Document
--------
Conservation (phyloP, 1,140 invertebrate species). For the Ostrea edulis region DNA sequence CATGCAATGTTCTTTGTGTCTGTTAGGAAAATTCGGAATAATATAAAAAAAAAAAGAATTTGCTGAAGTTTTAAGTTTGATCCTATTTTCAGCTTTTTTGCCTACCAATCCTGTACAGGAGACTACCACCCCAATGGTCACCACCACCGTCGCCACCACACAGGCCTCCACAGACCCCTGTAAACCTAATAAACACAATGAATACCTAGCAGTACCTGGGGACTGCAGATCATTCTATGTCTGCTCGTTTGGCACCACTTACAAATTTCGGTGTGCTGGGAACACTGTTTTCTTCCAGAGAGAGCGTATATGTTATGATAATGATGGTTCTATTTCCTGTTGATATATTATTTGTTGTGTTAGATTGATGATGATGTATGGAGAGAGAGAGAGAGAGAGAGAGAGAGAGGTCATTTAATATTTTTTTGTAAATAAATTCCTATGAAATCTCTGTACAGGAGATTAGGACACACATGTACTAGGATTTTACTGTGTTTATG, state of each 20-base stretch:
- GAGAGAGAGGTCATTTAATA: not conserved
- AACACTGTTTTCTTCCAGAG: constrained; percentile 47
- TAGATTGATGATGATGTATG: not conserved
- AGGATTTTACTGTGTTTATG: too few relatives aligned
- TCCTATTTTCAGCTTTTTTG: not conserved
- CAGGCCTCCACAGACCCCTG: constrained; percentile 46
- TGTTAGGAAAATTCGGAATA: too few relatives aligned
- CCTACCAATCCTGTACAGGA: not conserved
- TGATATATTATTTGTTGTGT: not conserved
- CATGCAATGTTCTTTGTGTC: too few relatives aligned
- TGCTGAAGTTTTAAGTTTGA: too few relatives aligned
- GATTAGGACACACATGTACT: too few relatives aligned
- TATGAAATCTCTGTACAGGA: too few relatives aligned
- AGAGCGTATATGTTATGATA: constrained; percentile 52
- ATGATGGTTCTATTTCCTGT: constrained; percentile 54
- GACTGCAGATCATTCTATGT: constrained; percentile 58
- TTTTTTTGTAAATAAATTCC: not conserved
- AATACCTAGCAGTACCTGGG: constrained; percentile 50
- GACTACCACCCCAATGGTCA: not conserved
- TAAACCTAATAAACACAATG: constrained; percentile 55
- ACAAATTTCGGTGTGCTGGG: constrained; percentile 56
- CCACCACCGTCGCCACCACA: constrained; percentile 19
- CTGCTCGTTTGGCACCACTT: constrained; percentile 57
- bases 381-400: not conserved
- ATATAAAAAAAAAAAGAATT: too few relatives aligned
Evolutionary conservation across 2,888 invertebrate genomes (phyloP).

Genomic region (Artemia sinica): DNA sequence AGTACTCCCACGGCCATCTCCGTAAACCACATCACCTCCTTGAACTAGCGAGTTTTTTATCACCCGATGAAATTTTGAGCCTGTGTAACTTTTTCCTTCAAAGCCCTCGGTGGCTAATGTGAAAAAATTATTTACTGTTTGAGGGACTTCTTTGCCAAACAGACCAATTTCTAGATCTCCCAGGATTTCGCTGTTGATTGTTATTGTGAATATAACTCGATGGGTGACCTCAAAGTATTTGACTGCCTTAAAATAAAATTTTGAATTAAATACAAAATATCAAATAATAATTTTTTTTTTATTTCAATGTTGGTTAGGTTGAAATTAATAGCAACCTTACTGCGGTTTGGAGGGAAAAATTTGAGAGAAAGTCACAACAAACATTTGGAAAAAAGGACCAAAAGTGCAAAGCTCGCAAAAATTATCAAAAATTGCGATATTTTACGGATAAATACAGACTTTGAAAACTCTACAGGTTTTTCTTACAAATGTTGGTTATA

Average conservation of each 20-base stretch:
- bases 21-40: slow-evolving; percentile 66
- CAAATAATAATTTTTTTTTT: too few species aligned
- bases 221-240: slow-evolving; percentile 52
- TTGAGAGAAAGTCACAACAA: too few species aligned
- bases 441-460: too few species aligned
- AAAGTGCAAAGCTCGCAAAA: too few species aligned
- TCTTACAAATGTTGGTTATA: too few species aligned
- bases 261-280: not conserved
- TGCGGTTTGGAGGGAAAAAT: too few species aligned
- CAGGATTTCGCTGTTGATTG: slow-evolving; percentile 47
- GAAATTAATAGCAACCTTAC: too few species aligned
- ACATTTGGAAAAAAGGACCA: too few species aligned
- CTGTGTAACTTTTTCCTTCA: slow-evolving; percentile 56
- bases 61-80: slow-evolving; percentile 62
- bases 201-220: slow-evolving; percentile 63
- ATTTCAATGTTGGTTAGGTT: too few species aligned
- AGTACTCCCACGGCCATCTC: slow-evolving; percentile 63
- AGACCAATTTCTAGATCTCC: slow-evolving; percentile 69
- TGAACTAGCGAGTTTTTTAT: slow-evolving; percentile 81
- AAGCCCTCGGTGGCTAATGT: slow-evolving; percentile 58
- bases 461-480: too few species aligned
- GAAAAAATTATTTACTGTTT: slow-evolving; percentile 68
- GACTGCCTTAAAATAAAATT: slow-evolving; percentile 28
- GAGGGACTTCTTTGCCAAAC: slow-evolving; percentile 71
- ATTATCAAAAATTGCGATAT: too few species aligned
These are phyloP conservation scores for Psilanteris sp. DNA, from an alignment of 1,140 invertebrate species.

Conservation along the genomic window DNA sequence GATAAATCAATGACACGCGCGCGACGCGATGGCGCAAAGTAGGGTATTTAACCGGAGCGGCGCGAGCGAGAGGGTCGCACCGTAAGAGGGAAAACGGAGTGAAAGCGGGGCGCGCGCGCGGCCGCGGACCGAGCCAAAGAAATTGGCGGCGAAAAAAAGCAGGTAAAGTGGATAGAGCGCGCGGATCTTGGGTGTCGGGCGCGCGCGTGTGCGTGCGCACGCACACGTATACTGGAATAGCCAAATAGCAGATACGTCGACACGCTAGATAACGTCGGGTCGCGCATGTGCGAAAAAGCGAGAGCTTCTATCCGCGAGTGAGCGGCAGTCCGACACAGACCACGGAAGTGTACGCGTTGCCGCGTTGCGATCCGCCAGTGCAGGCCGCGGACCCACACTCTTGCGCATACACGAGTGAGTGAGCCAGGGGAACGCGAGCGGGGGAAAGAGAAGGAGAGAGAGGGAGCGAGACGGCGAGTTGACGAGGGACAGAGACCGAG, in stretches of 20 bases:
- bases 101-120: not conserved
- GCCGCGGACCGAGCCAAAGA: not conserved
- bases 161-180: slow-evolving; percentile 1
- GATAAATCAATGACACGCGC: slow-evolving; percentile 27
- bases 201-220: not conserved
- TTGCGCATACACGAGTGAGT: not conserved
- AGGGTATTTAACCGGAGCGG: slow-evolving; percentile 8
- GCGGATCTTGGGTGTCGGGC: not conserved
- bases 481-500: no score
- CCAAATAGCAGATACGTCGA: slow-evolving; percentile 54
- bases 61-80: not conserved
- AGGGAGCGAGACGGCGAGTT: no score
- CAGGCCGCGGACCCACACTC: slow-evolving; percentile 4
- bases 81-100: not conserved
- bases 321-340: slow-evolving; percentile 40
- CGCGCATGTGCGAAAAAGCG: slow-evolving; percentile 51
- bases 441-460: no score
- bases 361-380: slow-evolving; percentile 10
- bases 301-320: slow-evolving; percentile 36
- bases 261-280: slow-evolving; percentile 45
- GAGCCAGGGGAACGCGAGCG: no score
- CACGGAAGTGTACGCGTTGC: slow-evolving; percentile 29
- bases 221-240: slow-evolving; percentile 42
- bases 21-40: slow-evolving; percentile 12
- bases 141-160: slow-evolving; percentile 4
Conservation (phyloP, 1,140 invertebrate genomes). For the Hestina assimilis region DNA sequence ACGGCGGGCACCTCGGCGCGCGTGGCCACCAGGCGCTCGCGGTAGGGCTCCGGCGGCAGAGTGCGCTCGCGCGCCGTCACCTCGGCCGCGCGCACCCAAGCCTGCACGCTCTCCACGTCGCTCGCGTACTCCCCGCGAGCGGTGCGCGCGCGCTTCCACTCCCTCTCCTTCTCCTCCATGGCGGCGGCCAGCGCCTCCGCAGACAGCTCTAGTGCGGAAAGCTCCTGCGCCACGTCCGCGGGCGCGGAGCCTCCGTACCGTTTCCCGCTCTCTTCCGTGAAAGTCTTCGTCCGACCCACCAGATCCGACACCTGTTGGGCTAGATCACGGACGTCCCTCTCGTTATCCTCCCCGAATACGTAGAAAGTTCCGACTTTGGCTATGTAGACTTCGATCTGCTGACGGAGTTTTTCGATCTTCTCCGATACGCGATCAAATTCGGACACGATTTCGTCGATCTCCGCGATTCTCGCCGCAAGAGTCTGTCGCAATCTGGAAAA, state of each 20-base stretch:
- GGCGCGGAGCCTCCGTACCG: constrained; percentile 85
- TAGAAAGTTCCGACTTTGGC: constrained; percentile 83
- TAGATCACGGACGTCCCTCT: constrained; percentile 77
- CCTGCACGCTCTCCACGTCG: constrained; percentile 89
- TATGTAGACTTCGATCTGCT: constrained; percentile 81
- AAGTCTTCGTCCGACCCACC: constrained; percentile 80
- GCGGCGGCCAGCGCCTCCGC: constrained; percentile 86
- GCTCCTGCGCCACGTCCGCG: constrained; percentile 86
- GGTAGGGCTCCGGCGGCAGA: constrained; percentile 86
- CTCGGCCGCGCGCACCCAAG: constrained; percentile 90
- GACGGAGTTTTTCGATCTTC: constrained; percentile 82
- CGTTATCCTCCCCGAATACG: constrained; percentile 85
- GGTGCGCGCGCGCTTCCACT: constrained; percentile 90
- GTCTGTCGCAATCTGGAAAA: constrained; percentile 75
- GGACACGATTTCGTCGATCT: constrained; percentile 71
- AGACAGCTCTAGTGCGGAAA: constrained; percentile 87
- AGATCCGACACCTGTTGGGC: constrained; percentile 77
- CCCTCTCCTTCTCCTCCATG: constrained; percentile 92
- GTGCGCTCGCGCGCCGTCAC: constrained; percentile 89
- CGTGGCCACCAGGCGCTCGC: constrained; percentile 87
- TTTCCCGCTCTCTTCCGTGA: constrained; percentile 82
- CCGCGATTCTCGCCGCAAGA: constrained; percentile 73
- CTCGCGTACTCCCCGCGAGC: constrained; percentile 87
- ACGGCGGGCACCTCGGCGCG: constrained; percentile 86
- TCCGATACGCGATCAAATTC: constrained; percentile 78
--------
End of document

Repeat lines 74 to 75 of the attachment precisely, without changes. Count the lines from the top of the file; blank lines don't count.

- bases 361-380: slow-evolving; percentile 10
- bases 301-320: slow-evolving; percentile 36